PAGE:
I used this guide during my recent trip to Edinburgh; although I've been to the city before, I don't know it well and wanted to make sure I didn't miss out on anything particularly interesting. Unfortunately, although this guide fulfils the bare minimum of a guidebook's remit by suggesting places to go, in other respects it is a badly-designed and user-unfriendly little book, especially when compared to something like the Lonely Planet Encounter series, which accomplishes far more in as little space.
The first thing that struck me about this guide is that it uses the page count it does have very wastefully. The 'day by day' gimmick is supposed to help tourists by suggesting how to organise one's day so as to make the best use of one's time - for example, there's a walk along the Royal Mile and up Arthur's Seat, or sections such as 'Edinburgh for art lovers', or 'families', or 'Literary Edinburgh'. However, instead of simply referencing key sights and providing a page number to a fuller description later in the guide, Frommer's choose to give a repetitive mini-description each time, so most of the later part of the guide contains little new material. The index is almost impossible to use for similar reasons; rather than a straightforward index, it's organised under headings such as 'Children, activities for', which you can't really anticipate - so initially, an attraction like 'Dynamic Earth' seems to be missing. Then, when you do manage to find the sight you want, the information given is skimpy and unhelpful. For example, you are told to get the train to North Queensferry to visit Deep Sea World, but not how to get there from the station, and the bus numbers to Edinburgh Botanical Gardens are listed, but you aren't even told which stop to get off at or where the gardens are (other than an arrow pointing unhelpfully off the map). Finally, the hotel index is not up to scratch for budget travellers. If you don't want to splash out on something expensive, you're simply pointed towards the youth hostel.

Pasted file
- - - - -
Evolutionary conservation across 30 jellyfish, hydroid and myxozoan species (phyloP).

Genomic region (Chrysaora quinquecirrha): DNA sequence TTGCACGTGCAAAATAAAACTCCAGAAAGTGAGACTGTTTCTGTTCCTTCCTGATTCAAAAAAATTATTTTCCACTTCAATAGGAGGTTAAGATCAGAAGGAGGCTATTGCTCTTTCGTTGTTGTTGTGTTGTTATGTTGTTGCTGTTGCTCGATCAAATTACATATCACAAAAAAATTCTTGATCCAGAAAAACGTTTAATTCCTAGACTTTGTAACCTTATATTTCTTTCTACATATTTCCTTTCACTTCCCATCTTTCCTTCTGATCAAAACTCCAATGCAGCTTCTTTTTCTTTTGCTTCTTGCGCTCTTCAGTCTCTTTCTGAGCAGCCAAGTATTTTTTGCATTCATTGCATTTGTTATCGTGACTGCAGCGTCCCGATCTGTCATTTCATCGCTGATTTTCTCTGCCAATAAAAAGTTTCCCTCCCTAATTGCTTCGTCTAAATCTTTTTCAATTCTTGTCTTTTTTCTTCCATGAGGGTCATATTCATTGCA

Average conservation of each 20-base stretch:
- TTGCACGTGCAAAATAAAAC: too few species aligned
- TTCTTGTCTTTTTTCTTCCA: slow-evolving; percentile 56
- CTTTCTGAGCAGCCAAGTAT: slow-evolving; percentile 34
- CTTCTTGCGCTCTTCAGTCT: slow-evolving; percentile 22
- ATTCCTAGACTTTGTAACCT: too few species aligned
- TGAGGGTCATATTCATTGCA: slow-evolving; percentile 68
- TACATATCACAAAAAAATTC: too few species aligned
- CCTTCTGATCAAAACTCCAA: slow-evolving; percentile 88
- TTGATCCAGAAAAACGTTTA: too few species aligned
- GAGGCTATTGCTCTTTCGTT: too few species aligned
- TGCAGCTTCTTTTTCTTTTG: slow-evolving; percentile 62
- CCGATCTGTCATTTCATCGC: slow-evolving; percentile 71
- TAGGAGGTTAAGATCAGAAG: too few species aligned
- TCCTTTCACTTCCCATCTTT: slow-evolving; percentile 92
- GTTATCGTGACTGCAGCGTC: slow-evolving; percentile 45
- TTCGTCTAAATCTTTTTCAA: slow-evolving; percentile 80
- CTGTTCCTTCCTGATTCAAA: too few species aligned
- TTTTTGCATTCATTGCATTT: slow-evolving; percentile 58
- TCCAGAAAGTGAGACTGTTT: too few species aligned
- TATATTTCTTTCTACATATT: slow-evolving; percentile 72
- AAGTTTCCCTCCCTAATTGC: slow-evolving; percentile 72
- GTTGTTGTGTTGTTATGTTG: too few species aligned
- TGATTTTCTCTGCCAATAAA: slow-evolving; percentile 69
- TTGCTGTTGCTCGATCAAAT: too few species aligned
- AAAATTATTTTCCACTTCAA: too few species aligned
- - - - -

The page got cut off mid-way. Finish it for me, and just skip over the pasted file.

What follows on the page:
I did not visit Glasgow, so am unable to fully assess the 'best of Glasgow' section, but I do agree that it seems a bizarre publishing choice to include some scrappy information about Glasgow at the end of what is primarily a guide to Edinburgh. Personally, I think it would have been much better to advertise this as an Edinburgh guide and perhaps suggest an itinerary for a one-day or two-day excursion to Glasgow. It's also annoying when you're trying to use the fold-out map and accidentally open it on the Glasgow side - which happened far too frequently! Rather than wasting space on an incomplete guide to Glasgow, I would have preferred to see more information about the culture and history of Edinburgh, with suggestions for further reading - something which other travel guides usually manage. Here, there's only an extremely short and selective timeline, which does little to illuminate Scotland, especially for the uninformed visitor.
For these reasons, I would not buy a Frommer's guide again, and would suggest you get either the Lonely Planet Encounter mini-guide, city guide, or the full Rough Guide book to help you on your way in exploring this fascinating city - even the cheaper, briefer Berlitz guides are more helpful.
Edit: Just remembered another problem with this guide - the fold-out map has a bit of a problem (especially in a city like Edinburgh) in that it completely fails to note where a road goes under another road, rather than turns off it. For example, it implies that Cowgate is simply a junction with George IV Bridge - actually, it's an underpass. Luckily I knew this already, but it could heavily confuse new visitors to the city!